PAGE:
less is more

When we are talking to our kids and especially our teenagers I know when I have “lost them”. It’s usually after a few minutes. There I am busy talking and talking until I suddenly notice they have this zoned out, glazed eyed look on their face. It’s then, if I’m practicing good communication skills of watching for eye contact, facial expressions, and body posture that I realise I have lost them.

These occasions remind me that a lot can be said about the benefits of “less is more” when it comes to our words. Many people think they have to talk and talk to get their point across, or that they have to debate and argue about everything. However I have discovered that there are times when God speaks to us, and through us the loudest when we are quiet and still, and when we literally say nothing. Often He uses us the most when we talk less, listen more and follow His leading; allowing Him do the talking.

A good illustration of this truth is a story I read about a guy who used to regularly go to church, and then he suddenly stopped going. After a few weeks the pastor decided to visit him.

It was a chilly evening. The pastor found the man at home alone, sitting before a blazing fire. Guessing the reason for the pastor’s visit, the man welcomed him in. He led him to a comfortable chair near the fireplace and waited.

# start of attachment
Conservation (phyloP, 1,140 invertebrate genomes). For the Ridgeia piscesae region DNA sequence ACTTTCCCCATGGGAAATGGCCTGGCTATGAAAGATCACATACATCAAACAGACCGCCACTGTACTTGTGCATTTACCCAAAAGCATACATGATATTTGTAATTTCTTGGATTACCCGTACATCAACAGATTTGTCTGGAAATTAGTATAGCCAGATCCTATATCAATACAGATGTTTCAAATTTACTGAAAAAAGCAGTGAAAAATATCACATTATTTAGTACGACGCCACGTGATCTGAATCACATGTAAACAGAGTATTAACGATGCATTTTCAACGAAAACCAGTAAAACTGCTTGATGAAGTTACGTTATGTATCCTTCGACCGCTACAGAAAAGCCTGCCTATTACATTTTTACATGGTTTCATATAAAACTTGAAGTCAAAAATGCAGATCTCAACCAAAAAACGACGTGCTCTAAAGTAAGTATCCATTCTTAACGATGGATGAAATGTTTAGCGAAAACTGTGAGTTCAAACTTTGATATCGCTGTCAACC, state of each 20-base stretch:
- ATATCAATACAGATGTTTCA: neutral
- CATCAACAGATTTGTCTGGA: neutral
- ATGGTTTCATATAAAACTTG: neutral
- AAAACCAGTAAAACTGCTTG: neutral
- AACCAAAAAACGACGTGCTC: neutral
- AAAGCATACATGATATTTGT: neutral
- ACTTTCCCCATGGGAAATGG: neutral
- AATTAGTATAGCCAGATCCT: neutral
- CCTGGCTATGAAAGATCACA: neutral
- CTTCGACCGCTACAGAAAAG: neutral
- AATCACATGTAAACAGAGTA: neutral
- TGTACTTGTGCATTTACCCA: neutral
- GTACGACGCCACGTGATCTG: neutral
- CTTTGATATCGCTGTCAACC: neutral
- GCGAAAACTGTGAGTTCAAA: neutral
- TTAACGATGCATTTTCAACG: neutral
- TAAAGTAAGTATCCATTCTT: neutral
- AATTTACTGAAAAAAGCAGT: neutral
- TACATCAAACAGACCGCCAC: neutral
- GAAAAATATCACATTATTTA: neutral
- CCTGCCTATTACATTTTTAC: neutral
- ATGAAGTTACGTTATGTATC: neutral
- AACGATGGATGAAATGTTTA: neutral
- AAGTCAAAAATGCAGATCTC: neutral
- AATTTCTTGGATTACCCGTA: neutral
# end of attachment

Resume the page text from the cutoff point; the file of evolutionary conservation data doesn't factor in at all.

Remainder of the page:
The pastor made himself at home but said nothing. In the grave silence he contemplated the dance of flames around the burning logs. After some minutes the pastor took the fire tongs, carefully picked up a brightly burning ember and placed it one side of the hearth all alone. Then he sat back in his chair, still silent. The host watched all this in quiet contemplation. As the one lone ember’s flame flickered and diminished there was a momentary glow and then its fire was no more. Soon it was cold and dead.

Not a word had been spoken since the initial greeting. The pastor glanced at his watch and realised it was time to leave. He slowly stood up, picked up the cold dead ember and placed it back in the middle of the fire. Immediately it began to glow once more with the light and warmth of the burning coals around it.

As the pastor reached the door to leave his host said with a tear running down his cheek. “Thank you so much for your visit and especially the fiery sermon, I’ll see you on Sunday.”

God’s word reminds us that, “There is a time to keep silent, and a time to speak.” (Ecclesiastes 3:7). Being quiet can be a struggle, but it is also a great habit and discipline to cultivate in our lives. God empowers us to both speak out when we feel led to, and to keep quiet and listen too.

Next time you feel like no one is listening or you are tempted to talk and talk to get your point across, remember the power of the quiet and God’s ability to speak in the silence.

“The one who has knowledge uses words with restraint, and whoever has understanding is even-tempered. Even fools are thought wise if they keep silent, and discerning if they hold their tongues.” (Proverbs 17:27-28)

Prayer: Lord please help me to appreciate the quiet and that I don’t need to fill it with words. Less is often more when it comes to our words, and you speak to us, and through us in many ways. Help me to remember to follow your lead and to both speak when you prompt me, and to have wisdom to keep silent and listen when it is the better thing to do. In Jesus name Amen.